The California Equal Pay Act is far from new. However, it has recently seen some major amendments under Governor Jerry Brown. These changes have aimed at establishing true equality regarding employee pay.
What are the terms of the act?
Wage and hour law prohibits California employers from paying any of their workers less than they pay others. For example, an employer cannot pay female employees less for the same work that their male employees provide.
The Act also applies to any discrimination directed against those of other races, ethnicities, religions or sexual preferences. The idea is to prevent any discrimination from taking place that rewards employees for possessing certain “desirable” traits while penalizing others for lacking them.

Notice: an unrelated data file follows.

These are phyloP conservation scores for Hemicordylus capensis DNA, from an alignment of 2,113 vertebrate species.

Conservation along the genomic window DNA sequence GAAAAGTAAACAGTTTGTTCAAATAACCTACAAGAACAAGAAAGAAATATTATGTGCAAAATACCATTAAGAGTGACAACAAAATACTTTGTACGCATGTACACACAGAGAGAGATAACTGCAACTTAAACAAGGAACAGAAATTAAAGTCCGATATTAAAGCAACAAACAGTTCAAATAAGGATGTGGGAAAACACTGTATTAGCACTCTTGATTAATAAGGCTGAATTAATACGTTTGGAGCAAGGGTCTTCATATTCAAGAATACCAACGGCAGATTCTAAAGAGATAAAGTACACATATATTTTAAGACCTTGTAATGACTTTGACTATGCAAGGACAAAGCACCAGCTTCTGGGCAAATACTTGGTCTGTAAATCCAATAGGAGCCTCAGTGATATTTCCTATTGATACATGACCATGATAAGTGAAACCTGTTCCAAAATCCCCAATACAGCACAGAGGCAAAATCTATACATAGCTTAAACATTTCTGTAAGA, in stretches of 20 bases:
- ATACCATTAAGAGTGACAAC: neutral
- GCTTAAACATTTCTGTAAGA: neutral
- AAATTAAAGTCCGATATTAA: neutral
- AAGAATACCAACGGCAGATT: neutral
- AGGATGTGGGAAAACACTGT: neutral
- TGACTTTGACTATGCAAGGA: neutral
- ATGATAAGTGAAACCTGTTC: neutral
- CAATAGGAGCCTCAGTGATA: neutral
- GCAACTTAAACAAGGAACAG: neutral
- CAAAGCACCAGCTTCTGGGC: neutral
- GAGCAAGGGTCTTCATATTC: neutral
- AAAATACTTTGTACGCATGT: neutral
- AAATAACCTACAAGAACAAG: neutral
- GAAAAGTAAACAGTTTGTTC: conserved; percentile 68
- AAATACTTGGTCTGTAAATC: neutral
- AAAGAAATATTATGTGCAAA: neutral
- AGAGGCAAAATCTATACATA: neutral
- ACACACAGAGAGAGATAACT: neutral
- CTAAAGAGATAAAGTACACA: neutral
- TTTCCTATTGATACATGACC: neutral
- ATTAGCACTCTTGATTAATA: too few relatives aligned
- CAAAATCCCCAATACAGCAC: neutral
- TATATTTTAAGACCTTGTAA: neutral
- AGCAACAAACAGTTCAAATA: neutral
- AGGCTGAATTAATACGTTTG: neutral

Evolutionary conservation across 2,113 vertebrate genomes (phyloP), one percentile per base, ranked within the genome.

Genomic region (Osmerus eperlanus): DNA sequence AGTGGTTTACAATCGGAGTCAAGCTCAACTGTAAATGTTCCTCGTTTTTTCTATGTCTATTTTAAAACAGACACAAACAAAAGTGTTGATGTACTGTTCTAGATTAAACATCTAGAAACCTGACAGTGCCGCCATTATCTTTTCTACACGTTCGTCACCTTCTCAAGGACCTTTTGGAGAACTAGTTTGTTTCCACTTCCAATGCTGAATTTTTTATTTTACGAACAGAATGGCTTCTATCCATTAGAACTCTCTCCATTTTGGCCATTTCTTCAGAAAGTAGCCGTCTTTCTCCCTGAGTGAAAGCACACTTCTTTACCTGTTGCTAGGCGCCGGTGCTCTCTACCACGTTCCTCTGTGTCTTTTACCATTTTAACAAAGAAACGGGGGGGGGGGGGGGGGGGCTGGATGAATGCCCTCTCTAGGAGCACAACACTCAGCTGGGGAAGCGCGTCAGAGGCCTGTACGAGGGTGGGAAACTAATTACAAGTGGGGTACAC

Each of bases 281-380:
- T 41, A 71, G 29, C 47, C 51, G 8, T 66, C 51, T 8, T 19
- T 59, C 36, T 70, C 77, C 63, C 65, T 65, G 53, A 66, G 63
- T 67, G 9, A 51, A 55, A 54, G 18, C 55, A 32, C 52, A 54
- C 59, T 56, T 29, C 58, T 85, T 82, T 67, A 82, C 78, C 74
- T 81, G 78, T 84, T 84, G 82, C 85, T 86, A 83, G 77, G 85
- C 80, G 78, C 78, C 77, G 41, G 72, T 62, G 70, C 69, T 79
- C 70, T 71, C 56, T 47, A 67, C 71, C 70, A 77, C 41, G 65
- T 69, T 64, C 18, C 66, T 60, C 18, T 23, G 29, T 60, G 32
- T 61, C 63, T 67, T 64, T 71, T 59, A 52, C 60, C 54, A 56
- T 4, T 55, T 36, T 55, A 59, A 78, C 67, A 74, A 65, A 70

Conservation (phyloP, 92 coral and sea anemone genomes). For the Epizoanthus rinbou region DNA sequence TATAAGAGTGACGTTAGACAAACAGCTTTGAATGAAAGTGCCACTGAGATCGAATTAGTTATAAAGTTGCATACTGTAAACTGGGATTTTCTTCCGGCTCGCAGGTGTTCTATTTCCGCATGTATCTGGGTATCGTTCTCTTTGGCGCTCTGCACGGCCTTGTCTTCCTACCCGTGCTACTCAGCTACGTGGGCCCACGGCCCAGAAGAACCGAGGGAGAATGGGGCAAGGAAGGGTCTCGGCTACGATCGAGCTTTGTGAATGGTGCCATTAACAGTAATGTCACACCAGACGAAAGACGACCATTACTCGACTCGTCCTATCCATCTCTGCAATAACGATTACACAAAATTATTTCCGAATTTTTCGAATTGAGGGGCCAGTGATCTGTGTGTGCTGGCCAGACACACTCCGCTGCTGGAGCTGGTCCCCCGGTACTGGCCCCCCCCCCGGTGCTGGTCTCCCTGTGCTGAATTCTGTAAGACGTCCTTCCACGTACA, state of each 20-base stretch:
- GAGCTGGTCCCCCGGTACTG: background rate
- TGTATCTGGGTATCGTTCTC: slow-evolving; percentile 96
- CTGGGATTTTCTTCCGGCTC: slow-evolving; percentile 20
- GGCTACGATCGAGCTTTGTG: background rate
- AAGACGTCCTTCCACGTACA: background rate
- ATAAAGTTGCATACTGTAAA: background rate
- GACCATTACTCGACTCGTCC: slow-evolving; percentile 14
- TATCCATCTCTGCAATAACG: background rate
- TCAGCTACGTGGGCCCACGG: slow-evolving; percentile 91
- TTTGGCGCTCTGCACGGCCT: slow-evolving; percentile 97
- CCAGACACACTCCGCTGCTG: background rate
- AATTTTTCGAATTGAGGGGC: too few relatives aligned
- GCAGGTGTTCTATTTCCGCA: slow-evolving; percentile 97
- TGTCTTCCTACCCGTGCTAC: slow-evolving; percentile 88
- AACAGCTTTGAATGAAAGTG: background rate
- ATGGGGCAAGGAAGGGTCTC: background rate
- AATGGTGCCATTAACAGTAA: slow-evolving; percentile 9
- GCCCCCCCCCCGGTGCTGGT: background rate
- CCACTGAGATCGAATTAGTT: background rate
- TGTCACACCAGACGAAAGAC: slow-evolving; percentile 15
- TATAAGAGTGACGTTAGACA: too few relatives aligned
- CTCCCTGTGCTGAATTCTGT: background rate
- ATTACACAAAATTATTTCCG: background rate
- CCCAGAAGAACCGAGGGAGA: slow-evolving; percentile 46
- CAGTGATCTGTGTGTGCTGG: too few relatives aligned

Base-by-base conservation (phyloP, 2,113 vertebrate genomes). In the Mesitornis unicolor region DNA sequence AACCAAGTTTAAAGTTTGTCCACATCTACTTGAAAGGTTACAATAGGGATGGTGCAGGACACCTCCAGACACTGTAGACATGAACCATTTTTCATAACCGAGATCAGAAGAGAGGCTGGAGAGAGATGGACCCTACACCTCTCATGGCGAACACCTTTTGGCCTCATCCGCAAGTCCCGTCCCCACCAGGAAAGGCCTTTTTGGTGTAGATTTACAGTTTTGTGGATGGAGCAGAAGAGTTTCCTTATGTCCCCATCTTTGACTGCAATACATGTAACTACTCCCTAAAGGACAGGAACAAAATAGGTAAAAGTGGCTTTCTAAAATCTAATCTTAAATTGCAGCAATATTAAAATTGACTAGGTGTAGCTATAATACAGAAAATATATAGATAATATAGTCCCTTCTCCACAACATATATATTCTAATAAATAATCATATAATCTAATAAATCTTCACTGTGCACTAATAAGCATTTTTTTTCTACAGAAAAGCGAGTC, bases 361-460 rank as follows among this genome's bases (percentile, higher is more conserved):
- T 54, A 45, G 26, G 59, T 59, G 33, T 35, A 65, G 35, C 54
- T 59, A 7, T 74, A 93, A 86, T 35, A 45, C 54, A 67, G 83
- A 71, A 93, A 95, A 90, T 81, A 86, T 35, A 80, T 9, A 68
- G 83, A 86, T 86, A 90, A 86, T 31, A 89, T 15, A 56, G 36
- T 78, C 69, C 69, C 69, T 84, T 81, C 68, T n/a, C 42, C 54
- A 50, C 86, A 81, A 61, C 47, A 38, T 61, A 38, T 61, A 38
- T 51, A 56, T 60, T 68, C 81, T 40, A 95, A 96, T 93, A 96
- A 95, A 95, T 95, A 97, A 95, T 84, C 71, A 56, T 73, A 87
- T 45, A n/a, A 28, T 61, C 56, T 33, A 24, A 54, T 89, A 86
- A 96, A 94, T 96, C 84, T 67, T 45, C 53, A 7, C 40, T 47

The criteria for employment must be the sheer ability of a person to perform the tasks and duties assigned to them. They cannot be rewarded or penalized under any other conditions but these.
Employee rights under the equal pay act
California wage and hour laws require that the terms of the Equal Pay Act be met in full. These are terms that mandate equal treatment for all employees who are covered under these laws.
For example, all requirements mandated by the recent raising of the minimum wage must be met for all employees. Likewise, state laws regarding mandatory breaks must be adhered to. Any employers who violate these rights can be penalized.
You also have the right to receive overtime pay if you have worked more than eight hours within a day. This also applies if you have worked more than 40 hours per week. Overtime will be calculated as one and one-half times your regular hourly pay rate. You must receive double time if you work more than 12 hours in a single day.
These and other rights have been guaranteed to all employees working at public and state establishments in California. If you feel your rights have been violated, either in part or in full, you have the right to file a claim.